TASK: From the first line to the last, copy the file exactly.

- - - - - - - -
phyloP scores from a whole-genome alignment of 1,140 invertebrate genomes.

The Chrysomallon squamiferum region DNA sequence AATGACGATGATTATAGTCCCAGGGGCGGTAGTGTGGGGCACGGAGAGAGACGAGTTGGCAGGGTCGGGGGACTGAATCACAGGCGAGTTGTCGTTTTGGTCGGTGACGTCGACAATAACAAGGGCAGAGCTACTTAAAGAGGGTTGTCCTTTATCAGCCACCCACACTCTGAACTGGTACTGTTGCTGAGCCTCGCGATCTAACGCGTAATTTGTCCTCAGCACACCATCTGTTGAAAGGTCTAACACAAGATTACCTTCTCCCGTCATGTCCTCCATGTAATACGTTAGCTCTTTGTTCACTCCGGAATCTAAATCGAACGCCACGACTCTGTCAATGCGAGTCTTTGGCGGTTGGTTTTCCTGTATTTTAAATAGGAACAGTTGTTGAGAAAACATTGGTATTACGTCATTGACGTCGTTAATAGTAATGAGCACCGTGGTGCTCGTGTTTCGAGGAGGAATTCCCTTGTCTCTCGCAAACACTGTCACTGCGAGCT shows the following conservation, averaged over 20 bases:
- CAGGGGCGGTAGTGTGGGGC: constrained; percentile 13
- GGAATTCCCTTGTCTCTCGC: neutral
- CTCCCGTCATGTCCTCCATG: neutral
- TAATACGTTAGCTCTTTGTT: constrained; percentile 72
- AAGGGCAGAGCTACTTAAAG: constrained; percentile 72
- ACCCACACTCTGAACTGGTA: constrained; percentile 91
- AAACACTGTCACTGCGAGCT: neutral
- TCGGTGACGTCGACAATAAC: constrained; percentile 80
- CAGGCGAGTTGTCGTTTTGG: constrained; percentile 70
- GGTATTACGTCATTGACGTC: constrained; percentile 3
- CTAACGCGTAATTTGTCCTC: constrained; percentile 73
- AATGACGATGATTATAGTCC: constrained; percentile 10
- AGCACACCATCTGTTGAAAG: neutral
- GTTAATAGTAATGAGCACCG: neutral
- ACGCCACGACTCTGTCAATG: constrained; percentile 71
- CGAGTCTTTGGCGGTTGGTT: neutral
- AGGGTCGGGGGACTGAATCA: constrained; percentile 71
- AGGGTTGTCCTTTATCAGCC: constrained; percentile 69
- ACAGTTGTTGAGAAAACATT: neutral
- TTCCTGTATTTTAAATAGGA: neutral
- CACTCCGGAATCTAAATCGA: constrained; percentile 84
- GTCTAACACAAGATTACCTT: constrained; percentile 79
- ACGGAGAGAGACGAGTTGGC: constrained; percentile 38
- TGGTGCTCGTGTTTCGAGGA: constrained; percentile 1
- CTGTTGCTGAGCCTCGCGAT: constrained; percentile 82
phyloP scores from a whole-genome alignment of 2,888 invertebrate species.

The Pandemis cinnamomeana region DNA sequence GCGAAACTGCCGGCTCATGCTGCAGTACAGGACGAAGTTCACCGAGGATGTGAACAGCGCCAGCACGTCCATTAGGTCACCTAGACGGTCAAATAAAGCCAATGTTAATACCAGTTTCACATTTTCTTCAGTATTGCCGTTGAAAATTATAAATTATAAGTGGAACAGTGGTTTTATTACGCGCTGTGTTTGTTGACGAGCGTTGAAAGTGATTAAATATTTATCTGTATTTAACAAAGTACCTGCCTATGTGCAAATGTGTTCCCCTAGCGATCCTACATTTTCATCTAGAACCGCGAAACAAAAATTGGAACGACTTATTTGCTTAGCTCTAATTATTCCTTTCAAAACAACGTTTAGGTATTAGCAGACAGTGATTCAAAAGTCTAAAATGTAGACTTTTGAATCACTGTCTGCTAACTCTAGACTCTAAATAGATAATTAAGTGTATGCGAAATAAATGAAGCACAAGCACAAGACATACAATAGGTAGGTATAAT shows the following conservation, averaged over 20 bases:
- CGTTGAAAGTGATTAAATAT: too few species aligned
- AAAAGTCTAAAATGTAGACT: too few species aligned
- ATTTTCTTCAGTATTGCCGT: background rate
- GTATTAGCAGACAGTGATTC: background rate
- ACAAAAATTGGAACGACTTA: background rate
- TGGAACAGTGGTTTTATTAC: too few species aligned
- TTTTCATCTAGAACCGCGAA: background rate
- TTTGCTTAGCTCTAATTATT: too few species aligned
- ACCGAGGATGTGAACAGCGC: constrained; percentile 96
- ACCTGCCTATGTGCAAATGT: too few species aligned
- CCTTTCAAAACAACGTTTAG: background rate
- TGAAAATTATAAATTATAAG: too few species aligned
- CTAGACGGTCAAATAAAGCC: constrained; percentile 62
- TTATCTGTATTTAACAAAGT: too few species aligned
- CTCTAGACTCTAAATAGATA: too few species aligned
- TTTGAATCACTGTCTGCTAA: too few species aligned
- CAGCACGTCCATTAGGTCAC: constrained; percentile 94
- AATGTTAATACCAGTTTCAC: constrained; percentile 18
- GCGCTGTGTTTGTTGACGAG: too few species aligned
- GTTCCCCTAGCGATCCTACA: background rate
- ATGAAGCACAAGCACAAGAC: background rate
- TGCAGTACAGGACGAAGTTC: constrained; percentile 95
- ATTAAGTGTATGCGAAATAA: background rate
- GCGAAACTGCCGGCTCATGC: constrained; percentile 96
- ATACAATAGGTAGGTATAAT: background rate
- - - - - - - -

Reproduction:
phyloP scores from a whole-genome alignment of 1,140 invertebrate genomes.

The Chrysomallon squamiferum region DNA sequence AATGACGATGATTATAGTCCCAGGGGCGGTAGTGTGGGGCACGGAGAGAGACGAGTTGGCAGGGTCGGGGGACTGAATCACAGGCGAGTTGTCGTTTTGGTCGGTGACGTCGACAATAACAAGGGCAGAGCTACTTAAAGAGGGTTGTCCTTTATCAGCCACCCACACTCTGAACTGGTACTGTTGCTGAGCCTCGCGATCTAACGCGTAATTTGTCCTCAGCACACCATCTGTTGAAAGGTCTAACACAAGATTACCTTCTCCCGTCATGTCCTCCATGTAATACGTTAGCTCTTTGTTCACTCCGGAATCTAAATCGAACGCCACGACTCTGTCAATGCGAGTCTTTGGCGGTTGGTTTTCCTGTATTTTAAATAGGAACAGTTGTTGAGAAAACATTGGTATTACGTCATTGACGTCGTTAATAGTAATGAGCACCGTGGTGCTCGTGTTTCGAGGAGGAATTCCCTTGTCTCTCGCAAACACTGTCACTGCGAGCT shows the following conservation, averaged over 20 bases:
- CAGGGGCGGTAGTGTGGGGC: constrained; percentile 13
- GGAATTCCCTTGTCTCTCGC: neutral
- CTCCCGTCATGTCCTCCATG: neutral
- TAATACGTTAGCTCTTTGTT: constrained; percentile 72
- AAGGGCAGAGCTACTTAAAG: constrained; percentile 72
- ACCCACACTCTGAACTGGTA: constrained; percentile 91
- AAACACTGTCACTGCGAGCT: neutral
- TCGGTGACGTCGACAATAAC: constrained; percentile 80
- CAGGCGAGTTGTCGTTTTGG: constrained; percentile 70
- GGTATTACGTCATTGACGTC: constrained; percentile 3
- CTAACGCGTAATTTGTCCTC: constrained; percentile 73
- AATGACGATGATTATAGTCC: constrained; percentile 10
- AGCACACCATCTGTTGAAAG: neutral
- GTTAATAGTAATGAGCACCG: neutral
- ACGCCACGACTCTGTCAATG: constrained; percentile 71
- CGAGTCTTTGGCGGTTGGTT: neutral
- AGGGTCGGGGGACTGAATCA: constrained; percentile 71
- AGGGTTGTCCTTTATCAGCC: constrained; percentile 69
- ACAGTTGTTGAGAAAACATT: neutral
- TTCCTGTATTTTAAATAGGA: neutral
- CACTCCGGAATCTAAATCGA: constrained; percentile 84
- GTCTAACACAAGATTACCTT: constrained; percentile 79
- ACGGAGAGAGACGAGTTGGC: constrained; percentile 38
- TGGTGCTCGTGTTTCGAGGA: constrained; percentile 1
- CTGTTGCTGAGCCTCGCGAT: constrained; percentile 82
phyloP scores from a whole-genome alignment of 2,888 invertebrate species.

The Pandemis cinnamomeana region DNA sequence GCGAAACTGCCGGCTCATGCTGCAGTACAGGACGAAGTTCACCGAGGATGTGAACAGCGCCAGCACGTCCATTAGGTCACCTAGACGGTCAAATAAAGCCAATGTTAATACCAGTTTCACATTTTCTTCAGTATTGCCGTTGAAAATTATAAATTATAAGTGGAACAGTGGTTTTATTACGCGCTGTGTTTGTTGACGAGCGTTGAAAGTGATTAAATATTTATCTGTATTTAACAAAGTACCTGCCTATGTGCAAATGTGTTCCCCTAGCGATCCTACATTTTCATCTAGAACCGCGAAACAAAAATTGGAACGACTTATTTGCTTAGCTCTAATTATTCCTTTCAAAACAACGTTTAGGTATTAGCAGACAGTGATTCAAAAGTCTAAAATGTAGACTTTTGAATCACTGTCTGCTAACTCTAGACTCTAAATAGATAATTAAGTGTATGCGAAATAAATGAAGCACAAGCACAAGACATACAATAGGTAGGTATAAT shows the following conservation, averaged over 20 bases:
- CGTTGAAAGTGATTAAATAT: too few species aligned
- AAAAGTCTAAAATGTAGACT: too few species aligned
- ATTTTCTTCAGTATTGCCGT: background rate
- GTATTAGCAGACAGTGATTC: background rate
- ACAAAAATTGGAACGACTTA: background rate
- TGGAACAGTGGTTTTATTAC: too few species aligned
- TTTTCATCTAGAACCGCGAA: background rate
- TTTGCTTAGCTCTAATTATT: too few species aligned
- ACCGAGGATGTGAACAGCGC: constrained; percentile 96
- ACCTGCCTATGTGCAAATGT: too few species aligned
- CCTTTCAAAACAACGTTTAG: background rate
- TGAAAATTATAAATTATAAG: too few species aligned
- CTAGACGGTCAAATAAAGCC: constrained; percentile 62
- TTATCTGTATTTAACAAAGT: too few species aligned
- CTCTAGACTCTAAATAGATA: too few species aligned
- TTTGAATCACTGTCTGCTAA: too few species aligned
- CAGCACGTCCATTAGGTCAC: constrained; percentile 94
- AATGTTAATACCAGTTTCAC: constrained; percentile 18
- GCGCTGTGTTTGTTGACGAG: too few species aligned
- GTTCCCCTAGCGATCCTACA: background rate
- ATGAAGCACAAGCACAAGAC: background rate
- TGCAGTACAGGACGAAGTTC: constrained; percentile 95
- ATTAAGTGTATGCGAAATAA: background rate
- GCGAAACTGCCGGCTCATGC: constrained; percentile 96
- ATACAATAGGTAGGTATAAT: background rate